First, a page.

The preparation for six weeks of touring has been rather full time. So full time that I began to wonder what it was like to play guitar. Especially because preceding this writing of programmes, booking of tickets, organising of dates and places to stay and sound problems etc, I have also been finished up the final master and design of the new recording, Cassette Locale After Masanobu Fukuoka.
In preparation for a small house concert at High Hopes, a deliciously lush and fabulous bed and breakfast in the town of Greyton, I spent a full day experimenting with my amplified sound. The addition of a new piece of gear, alongside some rather hair raising sound issues at a few previous gigs, had made me doubt my current set-up. After a day of experimenting I had it back to it’s old simplicity and it was sounding great. That alone is inspiration enough to start playing again.
The concert itself went well. I could still play everything and made it through an hour of material without any major hassles. But the connection between me and the instrument (perhaps I should call it my conviction) was not as close as it could be. And I wondered what it was all about. So I went back to the drawing board.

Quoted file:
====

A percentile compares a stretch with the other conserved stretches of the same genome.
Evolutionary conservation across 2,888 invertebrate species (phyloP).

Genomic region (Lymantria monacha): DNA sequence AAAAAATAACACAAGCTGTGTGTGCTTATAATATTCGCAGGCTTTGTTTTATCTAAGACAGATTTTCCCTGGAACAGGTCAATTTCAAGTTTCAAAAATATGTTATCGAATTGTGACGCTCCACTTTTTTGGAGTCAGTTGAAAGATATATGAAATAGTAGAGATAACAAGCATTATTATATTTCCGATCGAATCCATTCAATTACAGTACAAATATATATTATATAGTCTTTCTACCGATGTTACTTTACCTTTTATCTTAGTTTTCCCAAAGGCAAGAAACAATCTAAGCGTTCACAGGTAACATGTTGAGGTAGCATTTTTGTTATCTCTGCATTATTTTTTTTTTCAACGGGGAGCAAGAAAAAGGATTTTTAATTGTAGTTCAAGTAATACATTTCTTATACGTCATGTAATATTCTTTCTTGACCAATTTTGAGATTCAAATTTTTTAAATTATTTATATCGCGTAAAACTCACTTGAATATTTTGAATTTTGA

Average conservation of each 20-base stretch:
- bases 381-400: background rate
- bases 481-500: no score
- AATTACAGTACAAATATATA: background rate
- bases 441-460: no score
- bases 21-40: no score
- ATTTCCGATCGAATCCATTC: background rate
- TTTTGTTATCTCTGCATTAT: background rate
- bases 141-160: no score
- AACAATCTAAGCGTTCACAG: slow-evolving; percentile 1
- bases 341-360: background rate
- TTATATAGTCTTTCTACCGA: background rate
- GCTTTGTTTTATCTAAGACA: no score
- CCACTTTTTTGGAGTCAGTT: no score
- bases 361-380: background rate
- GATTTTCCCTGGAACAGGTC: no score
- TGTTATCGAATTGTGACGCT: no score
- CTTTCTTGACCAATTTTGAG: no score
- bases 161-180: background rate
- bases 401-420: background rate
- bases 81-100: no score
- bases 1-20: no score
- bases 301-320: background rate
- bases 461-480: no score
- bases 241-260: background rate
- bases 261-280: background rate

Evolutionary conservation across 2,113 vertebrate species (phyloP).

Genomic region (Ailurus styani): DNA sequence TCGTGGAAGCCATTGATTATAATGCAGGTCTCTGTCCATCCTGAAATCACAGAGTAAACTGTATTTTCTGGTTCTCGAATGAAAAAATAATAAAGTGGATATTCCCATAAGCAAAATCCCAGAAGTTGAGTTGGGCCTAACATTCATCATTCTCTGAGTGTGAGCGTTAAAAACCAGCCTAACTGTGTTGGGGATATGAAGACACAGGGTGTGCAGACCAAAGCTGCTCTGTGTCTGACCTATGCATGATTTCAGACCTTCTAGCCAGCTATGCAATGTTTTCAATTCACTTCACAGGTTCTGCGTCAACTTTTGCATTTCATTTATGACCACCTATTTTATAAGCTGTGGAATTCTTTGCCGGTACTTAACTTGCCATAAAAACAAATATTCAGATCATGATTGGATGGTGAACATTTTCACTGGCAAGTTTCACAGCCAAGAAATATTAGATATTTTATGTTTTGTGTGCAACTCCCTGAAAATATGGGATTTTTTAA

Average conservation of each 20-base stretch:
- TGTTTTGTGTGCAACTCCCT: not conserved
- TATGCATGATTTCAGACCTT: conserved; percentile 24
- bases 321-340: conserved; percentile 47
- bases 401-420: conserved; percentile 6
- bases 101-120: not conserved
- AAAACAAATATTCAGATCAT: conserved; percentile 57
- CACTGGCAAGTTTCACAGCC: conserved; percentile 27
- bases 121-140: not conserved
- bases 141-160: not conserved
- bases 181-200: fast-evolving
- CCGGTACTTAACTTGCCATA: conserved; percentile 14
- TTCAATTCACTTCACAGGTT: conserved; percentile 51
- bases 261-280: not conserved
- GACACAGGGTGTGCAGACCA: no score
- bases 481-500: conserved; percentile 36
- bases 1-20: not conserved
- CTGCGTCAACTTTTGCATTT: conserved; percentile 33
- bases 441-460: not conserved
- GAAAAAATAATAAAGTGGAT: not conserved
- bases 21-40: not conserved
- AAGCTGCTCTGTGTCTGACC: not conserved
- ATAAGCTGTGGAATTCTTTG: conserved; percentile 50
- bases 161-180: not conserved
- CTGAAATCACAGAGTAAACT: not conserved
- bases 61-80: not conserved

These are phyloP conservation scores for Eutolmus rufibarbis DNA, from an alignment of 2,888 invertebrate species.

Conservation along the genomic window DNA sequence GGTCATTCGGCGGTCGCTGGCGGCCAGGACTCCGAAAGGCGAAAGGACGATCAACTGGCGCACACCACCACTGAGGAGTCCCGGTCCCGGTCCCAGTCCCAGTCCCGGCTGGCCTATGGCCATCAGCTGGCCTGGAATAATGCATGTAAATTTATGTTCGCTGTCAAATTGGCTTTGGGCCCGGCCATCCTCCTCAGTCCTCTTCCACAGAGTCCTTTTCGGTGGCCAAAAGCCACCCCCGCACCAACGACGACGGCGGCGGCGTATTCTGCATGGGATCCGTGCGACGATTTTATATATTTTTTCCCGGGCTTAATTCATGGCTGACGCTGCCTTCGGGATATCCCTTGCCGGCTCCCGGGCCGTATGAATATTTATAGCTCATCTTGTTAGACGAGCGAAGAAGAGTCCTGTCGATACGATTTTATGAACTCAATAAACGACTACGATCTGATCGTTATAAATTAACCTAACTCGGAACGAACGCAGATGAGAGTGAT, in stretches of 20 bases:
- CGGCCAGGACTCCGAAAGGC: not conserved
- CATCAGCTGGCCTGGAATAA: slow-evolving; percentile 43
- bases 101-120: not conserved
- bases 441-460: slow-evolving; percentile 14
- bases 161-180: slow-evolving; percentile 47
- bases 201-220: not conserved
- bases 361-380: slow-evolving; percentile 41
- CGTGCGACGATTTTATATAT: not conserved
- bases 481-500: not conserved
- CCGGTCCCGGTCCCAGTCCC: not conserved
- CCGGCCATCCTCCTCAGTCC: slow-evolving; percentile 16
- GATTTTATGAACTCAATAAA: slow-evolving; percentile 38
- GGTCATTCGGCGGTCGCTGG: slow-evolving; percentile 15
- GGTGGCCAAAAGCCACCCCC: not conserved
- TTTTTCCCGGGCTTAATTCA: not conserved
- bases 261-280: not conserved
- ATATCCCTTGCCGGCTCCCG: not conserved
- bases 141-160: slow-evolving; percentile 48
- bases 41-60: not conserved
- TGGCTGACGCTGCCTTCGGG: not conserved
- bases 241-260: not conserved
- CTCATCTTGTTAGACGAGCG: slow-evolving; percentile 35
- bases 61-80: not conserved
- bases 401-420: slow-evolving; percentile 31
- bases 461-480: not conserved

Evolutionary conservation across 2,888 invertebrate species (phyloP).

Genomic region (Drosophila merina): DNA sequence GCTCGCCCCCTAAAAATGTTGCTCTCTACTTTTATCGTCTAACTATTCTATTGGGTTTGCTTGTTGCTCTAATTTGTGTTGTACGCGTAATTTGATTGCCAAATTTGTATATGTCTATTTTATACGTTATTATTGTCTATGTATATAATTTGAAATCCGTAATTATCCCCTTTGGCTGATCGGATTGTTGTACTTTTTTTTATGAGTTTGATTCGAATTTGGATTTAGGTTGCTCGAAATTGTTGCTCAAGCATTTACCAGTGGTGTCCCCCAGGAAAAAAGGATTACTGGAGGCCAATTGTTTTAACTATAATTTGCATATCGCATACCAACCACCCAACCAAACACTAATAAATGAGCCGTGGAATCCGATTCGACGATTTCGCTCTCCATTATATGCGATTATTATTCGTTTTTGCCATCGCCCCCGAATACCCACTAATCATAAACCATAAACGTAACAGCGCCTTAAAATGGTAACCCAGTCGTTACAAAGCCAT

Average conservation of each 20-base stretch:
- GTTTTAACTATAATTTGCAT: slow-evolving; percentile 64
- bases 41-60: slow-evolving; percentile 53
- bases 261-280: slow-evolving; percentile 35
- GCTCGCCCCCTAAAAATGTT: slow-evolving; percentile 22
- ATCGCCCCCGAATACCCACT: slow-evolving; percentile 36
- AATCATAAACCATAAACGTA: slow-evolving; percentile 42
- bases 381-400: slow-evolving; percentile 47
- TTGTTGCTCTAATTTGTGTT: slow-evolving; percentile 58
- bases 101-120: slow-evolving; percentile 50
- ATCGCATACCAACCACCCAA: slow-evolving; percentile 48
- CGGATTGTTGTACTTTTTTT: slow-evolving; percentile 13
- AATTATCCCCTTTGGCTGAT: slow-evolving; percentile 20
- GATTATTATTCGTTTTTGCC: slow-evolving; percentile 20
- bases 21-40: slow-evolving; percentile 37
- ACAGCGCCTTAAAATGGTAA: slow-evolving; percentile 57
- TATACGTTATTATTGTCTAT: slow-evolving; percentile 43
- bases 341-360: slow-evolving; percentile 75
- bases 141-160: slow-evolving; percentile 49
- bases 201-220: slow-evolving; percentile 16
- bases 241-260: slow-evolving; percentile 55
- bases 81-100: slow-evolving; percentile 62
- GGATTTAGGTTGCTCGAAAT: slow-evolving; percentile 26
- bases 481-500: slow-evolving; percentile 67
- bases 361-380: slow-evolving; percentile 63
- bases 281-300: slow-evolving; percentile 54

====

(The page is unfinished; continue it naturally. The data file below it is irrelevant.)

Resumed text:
For me the very basis of playing is that I don’t play. “It” plays. It is whatever you want to call it. Zimbabwean mbira master Forward Kwenda says
“I just have to get out of the way so spirits can make my mbira play.”
Herregel in Zen and the Art of Archery talks about “it” shooting. Each culture has its own metaphor, name, description of the force that does without doing.
How can we bring this about? Well of course we can’t. That’s the beauty. But Kwenda gives a clue “I just have to get out of the way.”
1) no agenda
2) no plan
3) no judgement
Just playing. And even the playing is no playing. Not playing. (Because you don’t want your head thinking that it’s playing!)
The first thing out the window was any thought of playing the pieces I would be playing on the tour. Out came some Bach (always the Sonatas and partitas for solo violin). Then a new arrangement of Alla L’Aa Ke. Then Duga from Sekou Batourou Kouyaté…just playing…bits and pieces of this and that.
Last night I watched the Ted talk by Allan Savory. After culling 40 000 elephants in his youth to stop overgrazing and desertification (which continued to get worse) he dedicated his life to working out what to do about decertification. Eventually he turns popular belief systems on their heads (always a good thing because the state of planet earth makes it clear that popular belief systems must, indeed, be turned on their heads) and finds that an increase in animals leads to an increase in grass growth and a decrease in woody growth and desertification. You can watch the actual talk for more details and excuse my very short summary.
You have ten pieces to play for a concert at Shakespeare’s Globe? Play forty.
Let your playing become an ecosystem.